Dear Friends and Neighbors,
We are now in our second week of the 2016 legislative session. As I shared previously this is a “supplemental budget year” and is only scheduled for 60 days. In shorter sessions things move quickly. (Key dates coming up in the next few weeks are listed at the bottom of this newsletter).
As legislators, we are already hearing from many constituents on topics of importance statewide and back home, including education, environmental, law enforcement, and budget issues. Many constituents have also visited me here in Olympia, which is always appreciated. I always welcome your input on issues important to you. I will make sure to keep you updated on various issues as the session continues.
Update on local government fireworks bill
Following days of extreme heat and the devastating Sleepy Hollow Fire in Wenatchee last summer, local government officials found state law confusing regarding implementing fireworks ordinances and, as a result, did not fully understand how to take action at the local level. Current state law requires that if counties and cities adopt rules that are stricter than the minimum state standards, they cannot go into effect until at least one year after local adoption.
Rep. Mia Gregerson (D-SeaTac) and I have teamed up to introduce House Bill 2348 that would remove the one-year waiting period for local governments to adopt fireworks ordinances. On January 14th we both testified before the House Local Government committee on behalf of this proposal. I am pleased to share that the committee is developing an amendment that allows local governments to issue temporary restrictions on fireworks if there is an extreme fire hazard due to drought conditions. This amendment would represent a compromise, which is what we often try to achieve here in Olympia.
House Bill 2348 is an important step forward in advance of the next fire season. This bill has 40 bipartisan co-sponsors and is supported by several statewide associations and advocacy groups including the Association of Washington Cities, Washington State Association of Counties, Washington State Department of Natural Resources, Office of the State Fire Marshall, Washington State Council of Firefighters, and Washington Fire Chiefs.
Click here for Link to TVW video coverage of testimony for House Bill 2348.
Click here for audio – Rep. Brad Hawkins fireworks bill up for discussion this week.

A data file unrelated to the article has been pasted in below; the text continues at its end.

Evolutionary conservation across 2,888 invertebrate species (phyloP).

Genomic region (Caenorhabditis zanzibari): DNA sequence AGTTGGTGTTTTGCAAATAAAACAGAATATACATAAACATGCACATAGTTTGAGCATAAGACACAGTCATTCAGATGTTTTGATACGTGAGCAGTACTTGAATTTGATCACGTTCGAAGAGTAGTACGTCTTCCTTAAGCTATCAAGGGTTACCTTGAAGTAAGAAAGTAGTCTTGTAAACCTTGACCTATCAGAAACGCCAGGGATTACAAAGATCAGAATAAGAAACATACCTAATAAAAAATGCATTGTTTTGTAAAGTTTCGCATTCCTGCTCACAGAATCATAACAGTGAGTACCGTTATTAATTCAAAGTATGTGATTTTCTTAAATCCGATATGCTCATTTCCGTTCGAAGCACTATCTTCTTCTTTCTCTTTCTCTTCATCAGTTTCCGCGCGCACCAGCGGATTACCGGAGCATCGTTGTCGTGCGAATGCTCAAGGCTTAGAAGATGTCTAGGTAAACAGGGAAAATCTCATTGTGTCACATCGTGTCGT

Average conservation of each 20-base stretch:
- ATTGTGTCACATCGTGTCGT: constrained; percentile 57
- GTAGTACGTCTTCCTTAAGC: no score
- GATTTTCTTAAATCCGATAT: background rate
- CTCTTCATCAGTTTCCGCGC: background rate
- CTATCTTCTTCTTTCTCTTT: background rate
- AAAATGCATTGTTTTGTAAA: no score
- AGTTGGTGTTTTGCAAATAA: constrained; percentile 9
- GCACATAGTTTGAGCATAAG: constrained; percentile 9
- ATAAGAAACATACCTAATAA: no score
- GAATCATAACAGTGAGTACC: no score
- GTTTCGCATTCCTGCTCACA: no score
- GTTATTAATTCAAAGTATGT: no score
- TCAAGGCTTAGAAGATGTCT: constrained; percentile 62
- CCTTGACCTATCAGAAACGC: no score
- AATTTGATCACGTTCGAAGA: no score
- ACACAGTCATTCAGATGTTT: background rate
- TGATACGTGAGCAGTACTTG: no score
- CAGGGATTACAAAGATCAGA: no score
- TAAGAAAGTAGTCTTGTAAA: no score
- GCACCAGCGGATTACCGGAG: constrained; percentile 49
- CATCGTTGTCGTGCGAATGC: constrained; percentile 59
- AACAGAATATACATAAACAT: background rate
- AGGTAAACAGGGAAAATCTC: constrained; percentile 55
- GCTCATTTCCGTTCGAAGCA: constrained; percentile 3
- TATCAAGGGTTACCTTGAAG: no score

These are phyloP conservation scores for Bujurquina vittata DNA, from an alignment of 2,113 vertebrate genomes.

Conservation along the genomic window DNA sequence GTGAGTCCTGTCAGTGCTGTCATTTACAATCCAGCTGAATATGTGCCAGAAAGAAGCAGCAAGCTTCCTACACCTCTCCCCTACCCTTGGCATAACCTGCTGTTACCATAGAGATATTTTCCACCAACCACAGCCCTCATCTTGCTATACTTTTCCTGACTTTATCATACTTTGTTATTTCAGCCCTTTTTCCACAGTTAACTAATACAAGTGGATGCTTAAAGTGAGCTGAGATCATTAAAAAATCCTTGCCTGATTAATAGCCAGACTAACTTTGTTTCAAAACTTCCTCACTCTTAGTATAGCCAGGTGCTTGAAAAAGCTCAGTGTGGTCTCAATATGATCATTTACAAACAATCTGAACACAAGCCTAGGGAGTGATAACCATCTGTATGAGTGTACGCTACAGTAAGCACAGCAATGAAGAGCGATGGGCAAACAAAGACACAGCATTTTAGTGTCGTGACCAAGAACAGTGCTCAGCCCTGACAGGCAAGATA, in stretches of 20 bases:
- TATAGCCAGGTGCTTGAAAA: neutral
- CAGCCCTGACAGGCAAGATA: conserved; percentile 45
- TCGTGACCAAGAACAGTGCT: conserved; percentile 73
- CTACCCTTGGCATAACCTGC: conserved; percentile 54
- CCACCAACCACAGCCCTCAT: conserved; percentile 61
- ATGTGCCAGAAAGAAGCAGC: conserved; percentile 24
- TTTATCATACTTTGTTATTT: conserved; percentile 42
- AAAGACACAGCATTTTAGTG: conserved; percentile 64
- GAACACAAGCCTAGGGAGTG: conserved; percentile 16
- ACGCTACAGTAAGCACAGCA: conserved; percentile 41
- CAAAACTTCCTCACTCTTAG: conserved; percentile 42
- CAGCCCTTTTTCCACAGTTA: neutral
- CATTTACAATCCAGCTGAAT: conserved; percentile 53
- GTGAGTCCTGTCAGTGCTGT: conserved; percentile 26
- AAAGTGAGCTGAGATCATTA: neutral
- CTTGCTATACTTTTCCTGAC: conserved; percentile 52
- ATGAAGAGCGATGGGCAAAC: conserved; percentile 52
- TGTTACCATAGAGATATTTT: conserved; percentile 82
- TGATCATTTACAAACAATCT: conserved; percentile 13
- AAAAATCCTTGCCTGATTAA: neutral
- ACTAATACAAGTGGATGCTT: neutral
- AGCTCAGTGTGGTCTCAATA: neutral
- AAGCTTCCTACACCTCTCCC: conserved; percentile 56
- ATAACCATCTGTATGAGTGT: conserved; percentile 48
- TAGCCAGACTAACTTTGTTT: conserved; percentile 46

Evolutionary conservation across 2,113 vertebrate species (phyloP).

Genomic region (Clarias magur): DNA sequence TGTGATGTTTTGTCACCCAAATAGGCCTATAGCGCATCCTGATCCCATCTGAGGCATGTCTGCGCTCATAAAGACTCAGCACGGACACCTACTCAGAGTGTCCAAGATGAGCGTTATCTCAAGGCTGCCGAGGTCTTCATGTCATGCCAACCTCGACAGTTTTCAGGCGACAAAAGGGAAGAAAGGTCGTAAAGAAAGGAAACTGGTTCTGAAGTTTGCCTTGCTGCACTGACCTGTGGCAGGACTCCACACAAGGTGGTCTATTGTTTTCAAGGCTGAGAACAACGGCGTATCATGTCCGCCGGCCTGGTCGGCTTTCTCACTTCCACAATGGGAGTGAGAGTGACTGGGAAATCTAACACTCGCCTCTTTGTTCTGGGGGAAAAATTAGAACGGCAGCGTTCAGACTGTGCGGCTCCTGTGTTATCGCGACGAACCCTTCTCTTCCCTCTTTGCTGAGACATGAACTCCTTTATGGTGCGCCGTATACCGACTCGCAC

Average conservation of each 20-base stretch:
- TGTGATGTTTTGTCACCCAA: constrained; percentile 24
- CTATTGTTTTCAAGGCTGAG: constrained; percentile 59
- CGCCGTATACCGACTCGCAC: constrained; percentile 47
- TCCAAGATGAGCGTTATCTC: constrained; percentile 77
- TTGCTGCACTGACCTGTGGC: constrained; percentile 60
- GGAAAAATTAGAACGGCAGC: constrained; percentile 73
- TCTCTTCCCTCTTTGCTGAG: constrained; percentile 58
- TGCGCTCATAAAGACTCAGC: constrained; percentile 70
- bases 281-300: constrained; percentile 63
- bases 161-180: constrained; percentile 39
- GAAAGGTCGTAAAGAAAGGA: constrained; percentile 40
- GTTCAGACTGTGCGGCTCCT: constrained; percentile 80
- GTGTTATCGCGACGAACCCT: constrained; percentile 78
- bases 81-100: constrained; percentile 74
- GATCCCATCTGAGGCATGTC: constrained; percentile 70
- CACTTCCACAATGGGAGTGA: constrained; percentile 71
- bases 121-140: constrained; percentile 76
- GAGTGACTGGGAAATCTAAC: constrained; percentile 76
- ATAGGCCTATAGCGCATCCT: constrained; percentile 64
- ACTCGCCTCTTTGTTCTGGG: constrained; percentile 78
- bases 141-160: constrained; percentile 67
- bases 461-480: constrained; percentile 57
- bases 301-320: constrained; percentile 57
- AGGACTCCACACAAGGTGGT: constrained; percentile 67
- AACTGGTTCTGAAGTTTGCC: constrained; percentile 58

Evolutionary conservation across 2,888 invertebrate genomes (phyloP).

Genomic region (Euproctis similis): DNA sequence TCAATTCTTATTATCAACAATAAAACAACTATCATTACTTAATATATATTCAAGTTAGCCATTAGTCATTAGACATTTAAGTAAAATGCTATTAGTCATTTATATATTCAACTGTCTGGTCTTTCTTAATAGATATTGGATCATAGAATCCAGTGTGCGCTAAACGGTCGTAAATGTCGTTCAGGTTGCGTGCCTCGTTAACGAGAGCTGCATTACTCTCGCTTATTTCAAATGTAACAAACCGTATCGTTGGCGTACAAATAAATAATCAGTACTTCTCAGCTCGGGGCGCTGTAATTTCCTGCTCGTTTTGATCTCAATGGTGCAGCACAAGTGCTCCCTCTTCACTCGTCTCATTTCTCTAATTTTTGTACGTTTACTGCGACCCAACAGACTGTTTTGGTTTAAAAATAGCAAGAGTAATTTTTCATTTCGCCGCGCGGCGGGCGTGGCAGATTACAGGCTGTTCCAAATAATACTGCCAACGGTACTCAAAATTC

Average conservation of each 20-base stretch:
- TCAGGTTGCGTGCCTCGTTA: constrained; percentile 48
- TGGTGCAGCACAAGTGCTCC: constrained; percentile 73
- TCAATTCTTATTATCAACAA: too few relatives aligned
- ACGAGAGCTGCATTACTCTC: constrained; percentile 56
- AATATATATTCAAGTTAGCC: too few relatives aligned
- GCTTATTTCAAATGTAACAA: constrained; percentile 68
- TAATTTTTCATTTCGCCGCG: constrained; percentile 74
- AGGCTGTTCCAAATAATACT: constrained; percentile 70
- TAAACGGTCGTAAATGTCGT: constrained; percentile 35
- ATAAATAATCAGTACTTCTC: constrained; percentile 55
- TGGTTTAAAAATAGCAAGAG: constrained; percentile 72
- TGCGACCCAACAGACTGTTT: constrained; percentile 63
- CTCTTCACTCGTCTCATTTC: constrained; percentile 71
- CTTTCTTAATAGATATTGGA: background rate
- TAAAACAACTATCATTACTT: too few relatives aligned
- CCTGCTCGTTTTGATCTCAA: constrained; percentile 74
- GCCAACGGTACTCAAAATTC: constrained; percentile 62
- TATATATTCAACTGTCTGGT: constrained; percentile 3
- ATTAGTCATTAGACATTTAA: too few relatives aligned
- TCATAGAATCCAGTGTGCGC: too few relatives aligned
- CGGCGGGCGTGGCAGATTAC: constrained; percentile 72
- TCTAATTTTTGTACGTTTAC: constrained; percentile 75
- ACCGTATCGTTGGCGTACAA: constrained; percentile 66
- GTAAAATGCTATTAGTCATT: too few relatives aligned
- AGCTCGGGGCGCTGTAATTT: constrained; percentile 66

Click here to read Wenatchee World’s editorial.
Every Friday morning, my seatmates, Rep. Cary Condotta and Sen. Linda Evans Parlette, and I call into our local radio stations to talk about the latest events and discussions in Olympia. I encourage you to listen in!
If you have any questions or comments, please contact my office anytime at (360) 786-7832, toll-free at (800) 562-6000, or by email at email@example.com.
Thank you for allowing me to represent you in Olympia.
February 5, 2016 – Commonly called “committee cutoff.” This is the last day House bills can be heard and passed in a House or Senate committee, with the exception of budget-related bills.
February 9, 2016 – We call this the “fiscal committee cutoff.” This is the last day House bills that spend money, deal with taxes, or are budget related can pass a House or Senate committee.
February 17, 2016 – This is the last day a bill (except for budget-related bills as previously mentioned) can pass their house of origin. This often means long days and sometimes nights debating and passing House bills on the House floor, while senators do the same with Senate bills.
Upon passage, House bills advance to the Senate and Senate bills advance to the House. The same committee process occurs in the opposite chamber.
February 26, 2016 – Similar to the previous “committee cutoff,” only now the House is dealing with Senate bills and the Senate is dealing with House bills. These cutoff dates help keep the process moving along.
February 29, 2016 – This the last day for House bills that are budget related to pass the Senate and vice versa in the House.
March 4, 2016 – At this point, all House bills that are still “alive” must pass the Senate, and all Senate bills that are “alive” must pass the House. This can be an interesting day of discussion, debate, and compromise.
March 10, 2016 – This is the last day provided for the regular 60-day session.
State Representative Brad Hawkins
12th Legislative District
Web site: www.representativebradhawkins.com
122G Legislative Building – P.O. Box 40600 | Olympia, WA 98504-0600
(360) 786-7832 or Toll-free: (800) 562-6000